Devices & Technology

Nursing Informatics Certification: A High-Tech Career Boost

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By Tamara B. Dolan, RN, MSN, OCN, NurseZone editorial board member

May 21, 2010 - First established as a nursing specialty in 1992, the American Nurses Association (ANA) describes nursing informatics as “a specialty that integrates nursing science, computer science, and information science to manage and communicate data, information, knowledge, and wisdom in nursing practice.”

In addition to working in acute, home health, and long-term care facilities, nurses in this specialty may work in medical device and software companies, government agencies, and disease management companies. In these and other settings, nurse informatacists function in a variety of roles, delineated by the ANA as follows: administration, leadership, and management; analysis; compliance and integrity management; consultation; coordination, facilitation and integration; development; educational and professional development; policy development and advocacy; and research and evaluation. 
As efforts increase to enhance the delivery of safe, efficient and evidenced-based patient care using technology, so, too, does the demand on nursing to incorporate these tools into daily practice. Although today’s health care environment requires that all nurses demonstrate basic informatics proficiency, there is an ever-increasing demand for nurses with informatics expertise.
Beginning in 1995, the American Nursing Credentialing Center (ANCC) began offering board certification for nursing informatics. Certification, designated RN-BC, confirms that a nurse has met an established professional standard for the nursing informatics specialty. It is a clear and measurable way of demonstrating competence.
“Becoming certified in informatics helped me establish credibility in the organization as an informatics professional,” explains Sharon Milligan, MS, RN-BC, CPHQ. “I validate and demonstrate a certain level of knowledge and skill in the specialty by obtaining certification. And there is a sense of personal accomplishment as well.”  

Linda Privette, RN-BC, MSN, holds a masters degree in nursing administration, and believes board certification may be particularly valuable to her, as it establishes her as having specialized knowledge beyond nursing administration.
Some employers place a high priority on certification, providing reimbursement for testing fees. According to Rose Giannini, MSN, RN-BC, “Many organizations are interested in Magnet designation, and therefore value and encourage nurses to become certified in their specialty.” In addition, many employers view certification as an advantage when screening job applicants. Sharon McLane, Ph.D., MBA, RN-BC, knows this firsthand. “Most of the positions I have interviewed for in the past 18 months required or preferred certification,” says McLane.
In terms of the value certification adds from the individual perspective, Janet Johnson, BSN, MPH, RN-BC, initially did not feel certification was necessary. When her manager included it as a goal on her evaluation, she began studying for the test. “The information I discovered during the preparation was well worth it. I better understand the role and what impact informatics nurses have on nurses at the bedside—as well as how critical it is for us to make their lives better.”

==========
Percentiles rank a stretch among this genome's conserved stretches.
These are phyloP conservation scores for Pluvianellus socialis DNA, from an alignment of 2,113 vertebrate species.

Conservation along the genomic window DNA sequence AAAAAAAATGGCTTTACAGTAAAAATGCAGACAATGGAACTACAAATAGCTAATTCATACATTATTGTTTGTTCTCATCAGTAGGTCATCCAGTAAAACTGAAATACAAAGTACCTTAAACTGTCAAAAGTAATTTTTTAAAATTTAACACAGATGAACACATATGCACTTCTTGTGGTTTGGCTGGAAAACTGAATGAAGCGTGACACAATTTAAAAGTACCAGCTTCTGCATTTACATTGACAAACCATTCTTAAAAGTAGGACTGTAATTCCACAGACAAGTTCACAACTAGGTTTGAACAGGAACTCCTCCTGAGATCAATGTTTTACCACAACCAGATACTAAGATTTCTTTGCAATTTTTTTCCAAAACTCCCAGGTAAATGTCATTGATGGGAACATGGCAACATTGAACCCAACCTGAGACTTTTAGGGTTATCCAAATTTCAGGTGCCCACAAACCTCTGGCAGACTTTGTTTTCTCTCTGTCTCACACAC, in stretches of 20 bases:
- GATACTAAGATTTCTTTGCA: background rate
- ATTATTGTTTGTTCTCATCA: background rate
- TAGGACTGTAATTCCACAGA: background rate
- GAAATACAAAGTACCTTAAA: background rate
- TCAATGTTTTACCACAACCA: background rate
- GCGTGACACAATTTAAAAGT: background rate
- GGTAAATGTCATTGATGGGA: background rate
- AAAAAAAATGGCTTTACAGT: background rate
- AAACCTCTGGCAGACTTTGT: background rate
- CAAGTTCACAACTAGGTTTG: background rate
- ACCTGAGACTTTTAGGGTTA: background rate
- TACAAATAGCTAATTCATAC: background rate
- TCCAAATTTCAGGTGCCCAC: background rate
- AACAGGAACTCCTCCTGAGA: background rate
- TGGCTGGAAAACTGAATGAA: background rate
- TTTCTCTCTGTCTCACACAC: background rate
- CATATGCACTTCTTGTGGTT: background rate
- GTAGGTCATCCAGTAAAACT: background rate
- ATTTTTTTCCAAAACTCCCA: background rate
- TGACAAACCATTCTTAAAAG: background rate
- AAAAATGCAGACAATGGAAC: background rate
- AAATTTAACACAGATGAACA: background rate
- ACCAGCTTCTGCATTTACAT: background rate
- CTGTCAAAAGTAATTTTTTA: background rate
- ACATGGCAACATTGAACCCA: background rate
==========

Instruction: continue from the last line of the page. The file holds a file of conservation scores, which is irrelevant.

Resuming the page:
To be eligible to take the exam, a nurse must hold a current, active registered nurse license; must have practiced a minimum of two years (full-time equivalent) as an RN; must have a minimum of a baccalaureate degree in nursing or a relevant field; and must have completed 30 hours of continuing education in informatics within the past three years. In addition, the nurse must either have practiced a minimum of 2,000 hours in informatics nursing within the past three years or practiced a minimum of 1,000 hours and completed 12 graduate level academic credits in informatics courses; or completed a graduate nursing informatics program including a minimum of 200 hours of faculty supervised practicum.
A combination of work experience and study seems to be the best approach to exam preparation. “I do not believe that [work] experience is enough to prepare for the exam,” cautions Giannini. ANCC provides a test outline and suggested references to help guide a study plan. In addition to reviewing that material, Milligan recommends studying with a colleague. “A study partner can keep you on track and [hold you] accountable,” she advises.
At the same time, involvement in informatics-related projects is essential. “You learn a tremendous amount about product life cycle, adult learning skills, organizational behavior and project management,” explains Mary Zasada, MSN, RN-BC. “Like so many things, reading about [those concepts] isn’t enough.”
Attending a review course, such as the Weekend Immersion in Informatics (WINI), may also be helpful. “I am so glad I took a WINI,” says McLane. “It offered a great review, as well as exposure to facets [of nursing informatics] that you may not have much experience with in your current employment.” (For more information, visit

“The test was challenging, not impossible,” encourages Privette.

Jane McNeive, RN-BC, echoes that sentiment, explaining that, “With the continuing education and experience required prior to taking the exam, you have more of a knowledge base than you realize.”

About the author:
Tamara B. Dolan is a nurse, writer and consultant specializing in oncology, informatics and education. Her professional experience includes inpatient and outpatient acute care, information systems, staff development, and medical device and software support.  She is a member of the Oncology Nursing Society and ANIA-Caring.

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